Professor Sean Davidson at the UC College of Medicine and his team of researchers managed to artificially obtain Apolipoprotein A5 (APOA5), a protein expressed in the liver that can keep down the number of triglycerides. It’s a huge leap towards treating hypertriglyceridemia.
Triglycerides are the common enemy of every weight-loss diet. They are responsible for most of the body fat, not just in humans but in animals and plants also. Their presence in the blood acts as the enabler for the bidirectional transference of adipose fat and blood glucose from the liver. They are most commonly found in junk-food and they are the main reason we should avoid eating it.
The main repercussions they have on our health are atherosclerosis, heart disease, and stroke by directly causing hypertriglyceridemia, meaning high blood levels of triglycerides. Diabetes and obesity are also reasons for worry when it comes to hypertriglyceridemia.
One step closer to treating hypertriglyceridemia
The research focused on finding a way to artificially boost the level of Apolipoprotein A5 in the body. “The more APOA5 you have the faster the triglyceride is removed. Everybody agrees it is an important protein but scientists don’t know much about its structure or how it does what it does. If we could figure out how it works, we could come up with a drug that uses the same mechanism or trigger it to work better,” said Professor Davidson.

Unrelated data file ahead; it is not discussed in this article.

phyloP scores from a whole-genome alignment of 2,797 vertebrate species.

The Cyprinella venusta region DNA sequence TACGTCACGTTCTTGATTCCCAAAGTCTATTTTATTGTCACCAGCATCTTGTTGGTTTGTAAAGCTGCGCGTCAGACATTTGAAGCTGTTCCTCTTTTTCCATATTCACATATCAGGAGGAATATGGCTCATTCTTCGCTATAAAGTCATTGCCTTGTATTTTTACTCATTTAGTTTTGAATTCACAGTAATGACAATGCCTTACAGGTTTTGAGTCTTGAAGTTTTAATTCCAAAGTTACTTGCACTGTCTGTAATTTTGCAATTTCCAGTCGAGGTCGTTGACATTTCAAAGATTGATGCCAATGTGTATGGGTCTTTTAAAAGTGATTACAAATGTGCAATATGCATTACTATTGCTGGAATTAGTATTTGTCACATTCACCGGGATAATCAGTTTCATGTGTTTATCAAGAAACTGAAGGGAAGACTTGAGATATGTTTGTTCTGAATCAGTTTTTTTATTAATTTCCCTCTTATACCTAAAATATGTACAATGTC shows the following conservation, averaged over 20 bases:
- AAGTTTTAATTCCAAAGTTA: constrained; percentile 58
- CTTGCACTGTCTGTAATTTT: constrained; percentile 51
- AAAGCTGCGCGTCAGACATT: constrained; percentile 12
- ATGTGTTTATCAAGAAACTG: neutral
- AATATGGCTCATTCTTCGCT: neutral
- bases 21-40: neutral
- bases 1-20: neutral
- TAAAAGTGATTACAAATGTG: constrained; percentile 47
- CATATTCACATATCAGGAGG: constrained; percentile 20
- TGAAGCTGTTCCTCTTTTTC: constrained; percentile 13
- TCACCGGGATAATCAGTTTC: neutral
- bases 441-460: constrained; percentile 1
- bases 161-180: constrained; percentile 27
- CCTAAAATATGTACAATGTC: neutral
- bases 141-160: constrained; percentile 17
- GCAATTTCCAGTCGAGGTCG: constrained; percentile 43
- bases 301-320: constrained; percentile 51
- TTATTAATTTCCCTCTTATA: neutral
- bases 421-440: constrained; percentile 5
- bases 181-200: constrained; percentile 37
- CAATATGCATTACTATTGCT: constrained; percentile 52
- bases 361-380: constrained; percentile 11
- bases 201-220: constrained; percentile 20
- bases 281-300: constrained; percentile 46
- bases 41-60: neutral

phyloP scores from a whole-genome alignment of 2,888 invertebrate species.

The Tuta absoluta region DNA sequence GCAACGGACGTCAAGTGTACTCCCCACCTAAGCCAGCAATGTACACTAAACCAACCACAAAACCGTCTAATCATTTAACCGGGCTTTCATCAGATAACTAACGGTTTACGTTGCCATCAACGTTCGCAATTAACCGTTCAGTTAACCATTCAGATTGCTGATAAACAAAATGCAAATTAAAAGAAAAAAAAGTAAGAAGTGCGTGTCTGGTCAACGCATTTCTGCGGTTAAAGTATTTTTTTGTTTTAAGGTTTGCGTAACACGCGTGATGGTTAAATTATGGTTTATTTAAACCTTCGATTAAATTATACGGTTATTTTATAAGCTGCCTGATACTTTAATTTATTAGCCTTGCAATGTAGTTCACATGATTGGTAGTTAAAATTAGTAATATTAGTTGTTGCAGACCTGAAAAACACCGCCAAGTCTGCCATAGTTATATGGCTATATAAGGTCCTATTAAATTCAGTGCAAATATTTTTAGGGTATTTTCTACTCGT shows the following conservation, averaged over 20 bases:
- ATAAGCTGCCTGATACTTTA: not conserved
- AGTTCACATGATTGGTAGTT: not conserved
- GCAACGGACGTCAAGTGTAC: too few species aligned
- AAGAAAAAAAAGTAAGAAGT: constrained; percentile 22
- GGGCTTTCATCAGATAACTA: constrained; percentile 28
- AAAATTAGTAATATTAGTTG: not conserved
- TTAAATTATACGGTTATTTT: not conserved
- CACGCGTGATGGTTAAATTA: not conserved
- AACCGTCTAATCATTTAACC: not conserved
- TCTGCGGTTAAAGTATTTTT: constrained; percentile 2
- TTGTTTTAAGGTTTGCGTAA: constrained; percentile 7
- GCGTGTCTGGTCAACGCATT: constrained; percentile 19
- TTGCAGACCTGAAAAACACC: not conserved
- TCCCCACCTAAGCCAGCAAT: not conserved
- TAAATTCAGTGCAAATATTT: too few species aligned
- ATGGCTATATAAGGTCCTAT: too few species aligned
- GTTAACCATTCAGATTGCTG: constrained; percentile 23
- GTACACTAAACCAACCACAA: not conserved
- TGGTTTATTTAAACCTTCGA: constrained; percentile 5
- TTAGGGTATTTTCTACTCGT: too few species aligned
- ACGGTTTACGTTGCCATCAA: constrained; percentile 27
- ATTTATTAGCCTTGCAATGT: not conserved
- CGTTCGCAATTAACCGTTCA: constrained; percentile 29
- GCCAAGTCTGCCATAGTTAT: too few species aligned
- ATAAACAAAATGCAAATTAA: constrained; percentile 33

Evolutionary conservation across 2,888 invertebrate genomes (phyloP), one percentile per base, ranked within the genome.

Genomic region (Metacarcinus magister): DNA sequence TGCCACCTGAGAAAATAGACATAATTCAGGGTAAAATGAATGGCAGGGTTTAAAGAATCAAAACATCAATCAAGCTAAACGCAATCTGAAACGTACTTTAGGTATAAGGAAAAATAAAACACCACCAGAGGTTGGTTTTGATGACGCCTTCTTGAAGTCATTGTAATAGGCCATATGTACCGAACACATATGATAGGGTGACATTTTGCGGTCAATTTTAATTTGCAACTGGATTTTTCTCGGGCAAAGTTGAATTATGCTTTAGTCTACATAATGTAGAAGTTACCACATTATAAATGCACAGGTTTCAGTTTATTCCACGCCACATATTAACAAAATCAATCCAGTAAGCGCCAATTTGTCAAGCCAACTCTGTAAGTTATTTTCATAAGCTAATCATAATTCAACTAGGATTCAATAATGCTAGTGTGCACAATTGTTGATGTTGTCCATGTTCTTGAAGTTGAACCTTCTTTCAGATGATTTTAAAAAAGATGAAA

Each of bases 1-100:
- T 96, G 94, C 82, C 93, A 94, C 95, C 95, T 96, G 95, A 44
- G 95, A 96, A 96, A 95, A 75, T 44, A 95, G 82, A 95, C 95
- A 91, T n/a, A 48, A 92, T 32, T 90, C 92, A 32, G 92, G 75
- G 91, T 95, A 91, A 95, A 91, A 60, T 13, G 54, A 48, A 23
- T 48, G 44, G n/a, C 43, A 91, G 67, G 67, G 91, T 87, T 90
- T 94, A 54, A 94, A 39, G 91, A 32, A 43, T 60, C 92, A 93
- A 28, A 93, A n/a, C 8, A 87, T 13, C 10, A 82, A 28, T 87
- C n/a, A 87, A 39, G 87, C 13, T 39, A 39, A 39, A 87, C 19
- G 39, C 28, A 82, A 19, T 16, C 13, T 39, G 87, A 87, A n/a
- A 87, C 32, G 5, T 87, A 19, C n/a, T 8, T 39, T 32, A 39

The first step was to artificially produce the miraculous protein. Into bacteria genetically engineered to produce human proteins, the researchers inserted a human gene coded by DNA. The bacteria produced APOA5. Then, the researchers removed it from the bacteria, purified it and moved to the next step of the study.
Lab mice were fed with high quantities of triglycerides that made the level of fat get turned on. Then, they were given the APOA5, which rapidly calmed it down. The next step will be the development of medicine based on APOA5. The protein proves to be important in other illnesses too, such as cancer, renal disease, suicide, and all-cause mortality.